The second chapter of Edmund Morgan’s little book, “The Meaning of Independence,” is devoted to George Washington. In many ways it seems that, beyond Washington’s leadership in the Revolutionary War, his greatest contribution to the emerging nation was his personality: reserved, calm, steady, concerned always for that which was most honorable.
We no longer would define honor in the same way. After all, he was a slave holder who considered Africans to be inferior. Nonetheless, in his own time and context, Washington was truly an honorable gentleman who effectively presided over the tumultuous debates in the Congress which created the US Constitution.
Washington worried to the end of his days about the fledgling republic. One of his worries was that the federal government was too weak to sustain the union of such disparate colonies. He feared not only that the governmental structures might be insufficient but, more particularly, that the states valued the government so little that they sent to Congress less than the best representatives.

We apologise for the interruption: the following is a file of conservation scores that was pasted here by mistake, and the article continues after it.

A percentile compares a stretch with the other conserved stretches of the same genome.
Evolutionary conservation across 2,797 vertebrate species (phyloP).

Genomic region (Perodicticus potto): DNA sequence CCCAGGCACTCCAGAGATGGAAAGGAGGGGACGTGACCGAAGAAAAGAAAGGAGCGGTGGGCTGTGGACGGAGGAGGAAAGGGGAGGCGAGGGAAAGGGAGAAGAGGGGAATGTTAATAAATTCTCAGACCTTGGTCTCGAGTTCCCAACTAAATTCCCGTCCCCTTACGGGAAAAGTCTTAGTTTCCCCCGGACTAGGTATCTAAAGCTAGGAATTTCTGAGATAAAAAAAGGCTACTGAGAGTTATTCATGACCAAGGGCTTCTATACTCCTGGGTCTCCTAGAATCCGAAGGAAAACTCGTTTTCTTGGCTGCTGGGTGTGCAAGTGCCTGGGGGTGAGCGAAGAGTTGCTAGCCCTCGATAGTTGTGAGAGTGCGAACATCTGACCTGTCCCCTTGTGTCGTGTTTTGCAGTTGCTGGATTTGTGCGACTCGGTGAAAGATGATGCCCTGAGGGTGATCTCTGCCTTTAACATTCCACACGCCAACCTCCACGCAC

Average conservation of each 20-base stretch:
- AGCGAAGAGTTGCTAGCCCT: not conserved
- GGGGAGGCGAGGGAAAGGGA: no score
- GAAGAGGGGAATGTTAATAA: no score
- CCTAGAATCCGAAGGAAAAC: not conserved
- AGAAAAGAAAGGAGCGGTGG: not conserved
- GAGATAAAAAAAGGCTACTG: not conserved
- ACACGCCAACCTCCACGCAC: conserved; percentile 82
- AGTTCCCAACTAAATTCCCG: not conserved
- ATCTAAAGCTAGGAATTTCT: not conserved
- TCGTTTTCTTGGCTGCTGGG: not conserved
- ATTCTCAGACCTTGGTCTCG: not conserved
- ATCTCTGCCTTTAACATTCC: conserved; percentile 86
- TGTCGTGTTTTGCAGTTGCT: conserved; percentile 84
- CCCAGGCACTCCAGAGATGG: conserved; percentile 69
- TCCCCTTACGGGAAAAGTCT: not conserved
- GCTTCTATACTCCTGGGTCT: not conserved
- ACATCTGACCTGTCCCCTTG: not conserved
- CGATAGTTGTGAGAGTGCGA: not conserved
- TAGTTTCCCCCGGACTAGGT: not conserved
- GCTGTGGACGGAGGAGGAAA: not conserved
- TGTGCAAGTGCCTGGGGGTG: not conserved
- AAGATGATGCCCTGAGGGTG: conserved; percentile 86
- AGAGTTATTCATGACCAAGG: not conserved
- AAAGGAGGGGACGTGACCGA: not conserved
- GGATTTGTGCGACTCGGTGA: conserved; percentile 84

As a result, in Washington’s words, “party disputes and personal quarrels are the great business of the day whilst the momentous concerns of an empire. . .are but secondary considerations.”
Despite his worries, the United States has flourished as a nation, though threatened time and again by the very pettiness that Washington saw in our beginning. Such a threat has returned in our own day, obviously, with Congress — under utterly incompetent Republican leadership — unable to act on such pressing and non-political matters as funding to fight the Zika virus and funding to provide safe drinking water for Flint, Michigan.
George wold be worried again. . .